USCG drops "The Expendables" suit, plotting new strategy

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Nu Image has withdrawn its case against the remaining defendants accused of downloading "The Expendables." Represented by the US Copyright Group (aka the law firm of Dunlap, Grubb and Weaver), the studio received subpoenas to shakedown 23,322 alleged pirates earlier this year in what was the largest BitTorrent case in US history -- a short-lived title that was swiped by an update in the US Copyright Group's Hurt Locker suit.

The plaintiff was treading thin ice throughout the case after agitating presiding judge Robert Wilkins, who all but dismissed the filing earlier this month. As we've seen in a handful of similar cases, Wilkins determined that most of the alleged filesharers were out of his court's jurisdiction. Of the original 23,322 accused, only about 84 had IP addresses that were actually around the District of Columbia, "freeing" over 99% of the defendants.

To pursue all of the suspected pirates, Nu Image would have to file suits all across the US, which would complicate the approach of these smash and grab suits. The tactic, as you probably know, is very simple: pile as many IP addresses into one filing as possible, then send scary letters to the accused demanding that they pay a handsome sum to make the problem disappear. Even if only a fraction of the recipients bite, it's highly lucrative.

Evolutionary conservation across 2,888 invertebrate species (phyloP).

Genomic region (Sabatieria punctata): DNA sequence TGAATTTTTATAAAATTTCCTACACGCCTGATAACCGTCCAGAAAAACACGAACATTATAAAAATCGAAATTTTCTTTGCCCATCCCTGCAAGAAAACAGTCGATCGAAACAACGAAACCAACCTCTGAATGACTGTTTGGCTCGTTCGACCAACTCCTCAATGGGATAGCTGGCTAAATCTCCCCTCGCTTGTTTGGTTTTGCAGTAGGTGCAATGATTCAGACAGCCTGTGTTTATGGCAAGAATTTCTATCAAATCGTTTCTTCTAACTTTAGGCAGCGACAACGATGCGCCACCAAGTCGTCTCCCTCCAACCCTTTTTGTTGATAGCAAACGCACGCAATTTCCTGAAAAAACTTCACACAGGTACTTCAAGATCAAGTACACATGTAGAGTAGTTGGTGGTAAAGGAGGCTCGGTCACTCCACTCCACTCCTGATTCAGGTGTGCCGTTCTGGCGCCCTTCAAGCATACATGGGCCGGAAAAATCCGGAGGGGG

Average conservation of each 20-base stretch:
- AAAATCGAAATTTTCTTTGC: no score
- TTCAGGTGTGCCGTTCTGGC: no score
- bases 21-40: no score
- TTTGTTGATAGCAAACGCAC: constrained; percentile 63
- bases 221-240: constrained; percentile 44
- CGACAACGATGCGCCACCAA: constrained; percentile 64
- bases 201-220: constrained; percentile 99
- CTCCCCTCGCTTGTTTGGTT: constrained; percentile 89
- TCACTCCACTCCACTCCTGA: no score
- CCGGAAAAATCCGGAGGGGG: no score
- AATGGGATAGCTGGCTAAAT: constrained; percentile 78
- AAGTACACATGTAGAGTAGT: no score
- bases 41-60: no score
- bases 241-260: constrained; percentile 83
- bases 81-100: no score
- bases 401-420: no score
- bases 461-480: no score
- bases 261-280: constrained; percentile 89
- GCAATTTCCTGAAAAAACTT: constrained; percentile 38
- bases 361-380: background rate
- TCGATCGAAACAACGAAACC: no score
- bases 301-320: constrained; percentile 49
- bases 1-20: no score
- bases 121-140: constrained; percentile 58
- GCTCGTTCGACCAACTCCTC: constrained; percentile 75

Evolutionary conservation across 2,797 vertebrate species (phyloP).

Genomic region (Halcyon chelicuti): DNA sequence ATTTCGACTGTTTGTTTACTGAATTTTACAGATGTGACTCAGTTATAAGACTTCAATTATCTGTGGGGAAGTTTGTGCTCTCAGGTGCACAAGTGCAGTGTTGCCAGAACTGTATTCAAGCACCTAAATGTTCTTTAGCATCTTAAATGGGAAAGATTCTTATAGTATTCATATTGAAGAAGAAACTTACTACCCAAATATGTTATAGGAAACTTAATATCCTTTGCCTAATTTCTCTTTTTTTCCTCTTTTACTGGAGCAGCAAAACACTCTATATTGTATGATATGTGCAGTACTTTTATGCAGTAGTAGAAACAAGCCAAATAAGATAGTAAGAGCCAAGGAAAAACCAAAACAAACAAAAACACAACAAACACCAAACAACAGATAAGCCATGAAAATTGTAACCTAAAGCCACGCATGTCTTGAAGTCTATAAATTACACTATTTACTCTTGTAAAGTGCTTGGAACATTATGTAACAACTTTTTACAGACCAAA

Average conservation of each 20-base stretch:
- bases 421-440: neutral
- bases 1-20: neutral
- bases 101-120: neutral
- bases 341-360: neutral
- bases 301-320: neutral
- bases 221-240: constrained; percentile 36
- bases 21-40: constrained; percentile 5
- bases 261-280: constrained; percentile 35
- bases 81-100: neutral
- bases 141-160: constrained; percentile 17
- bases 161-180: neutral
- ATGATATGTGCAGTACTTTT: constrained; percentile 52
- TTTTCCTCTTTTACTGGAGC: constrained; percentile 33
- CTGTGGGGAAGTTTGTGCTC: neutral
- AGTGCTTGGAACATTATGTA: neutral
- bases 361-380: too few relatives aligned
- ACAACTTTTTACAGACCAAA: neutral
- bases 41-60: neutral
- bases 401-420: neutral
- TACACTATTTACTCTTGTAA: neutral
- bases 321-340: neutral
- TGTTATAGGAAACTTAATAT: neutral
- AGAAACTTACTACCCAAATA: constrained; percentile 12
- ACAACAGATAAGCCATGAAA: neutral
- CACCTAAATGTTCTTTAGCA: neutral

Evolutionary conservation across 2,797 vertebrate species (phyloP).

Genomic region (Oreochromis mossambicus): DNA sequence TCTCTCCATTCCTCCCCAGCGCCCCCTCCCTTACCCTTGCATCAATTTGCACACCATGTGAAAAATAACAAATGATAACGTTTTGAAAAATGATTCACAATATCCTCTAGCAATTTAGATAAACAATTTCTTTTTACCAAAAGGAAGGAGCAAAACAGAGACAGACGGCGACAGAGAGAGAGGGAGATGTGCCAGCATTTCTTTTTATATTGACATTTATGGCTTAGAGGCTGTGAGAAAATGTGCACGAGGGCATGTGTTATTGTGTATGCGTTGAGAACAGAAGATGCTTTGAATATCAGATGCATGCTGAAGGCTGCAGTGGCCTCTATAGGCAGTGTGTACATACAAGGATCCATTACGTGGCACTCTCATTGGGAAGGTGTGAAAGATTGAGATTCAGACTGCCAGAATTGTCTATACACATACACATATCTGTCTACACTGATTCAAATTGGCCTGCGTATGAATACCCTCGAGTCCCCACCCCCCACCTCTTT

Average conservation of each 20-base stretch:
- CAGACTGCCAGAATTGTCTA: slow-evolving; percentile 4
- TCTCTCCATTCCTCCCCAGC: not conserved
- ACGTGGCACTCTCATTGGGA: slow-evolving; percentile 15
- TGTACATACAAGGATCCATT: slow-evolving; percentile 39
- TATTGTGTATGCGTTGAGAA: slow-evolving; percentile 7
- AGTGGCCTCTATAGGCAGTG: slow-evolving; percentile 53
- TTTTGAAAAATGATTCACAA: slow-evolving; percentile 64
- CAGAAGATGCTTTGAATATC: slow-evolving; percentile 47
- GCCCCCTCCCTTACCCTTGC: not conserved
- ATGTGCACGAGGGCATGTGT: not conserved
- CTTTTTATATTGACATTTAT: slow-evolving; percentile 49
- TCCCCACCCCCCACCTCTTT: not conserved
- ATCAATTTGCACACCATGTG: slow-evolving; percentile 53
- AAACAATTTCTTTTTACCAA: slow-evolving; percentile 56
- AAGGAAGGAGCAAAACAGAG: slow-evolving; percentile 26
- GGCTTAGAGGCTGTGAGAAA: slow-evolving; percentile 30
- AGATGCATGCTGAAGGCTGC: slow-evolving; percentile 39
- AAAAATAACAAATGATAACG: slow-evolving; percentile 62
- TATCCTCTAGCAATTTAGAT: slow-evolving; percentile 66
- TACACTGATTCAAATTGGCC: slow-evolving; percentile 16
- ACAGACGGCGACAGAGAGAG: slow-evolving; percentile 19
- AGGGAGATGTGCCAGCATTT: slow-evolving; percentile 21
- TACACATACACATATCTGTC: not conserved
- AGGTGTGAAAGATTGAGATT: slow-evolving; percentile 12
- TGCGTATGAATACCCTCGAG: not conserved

It may be more expensive to file multiple suits against smaller groups of pirates in separate jurisdictions, but the US Copyright Group believes there's still room for profit, as that's precisely what the firm intends to do. Although that strategy will cost more to execute, there's a potential silver lining: the US Copyright Group's filings will be spread across more courts, so it has a decent chance of finding judges who are more willing to play ball than Wilkins.

Because The Expendables suit was voluntarily dismissed without prejudice, the plaintiff can refile it. Considering the comments mentioned above, you can expect that to make headlines sometime in the near future. In fact, the Hollywood Reporter claims that Nu Image also plans to file cases against alleged pirates of "Conan the Barbarian," "Drive Angry" and "The Mechanic" -- the first of which hit theaters about a week ago and has been unsuccessful.

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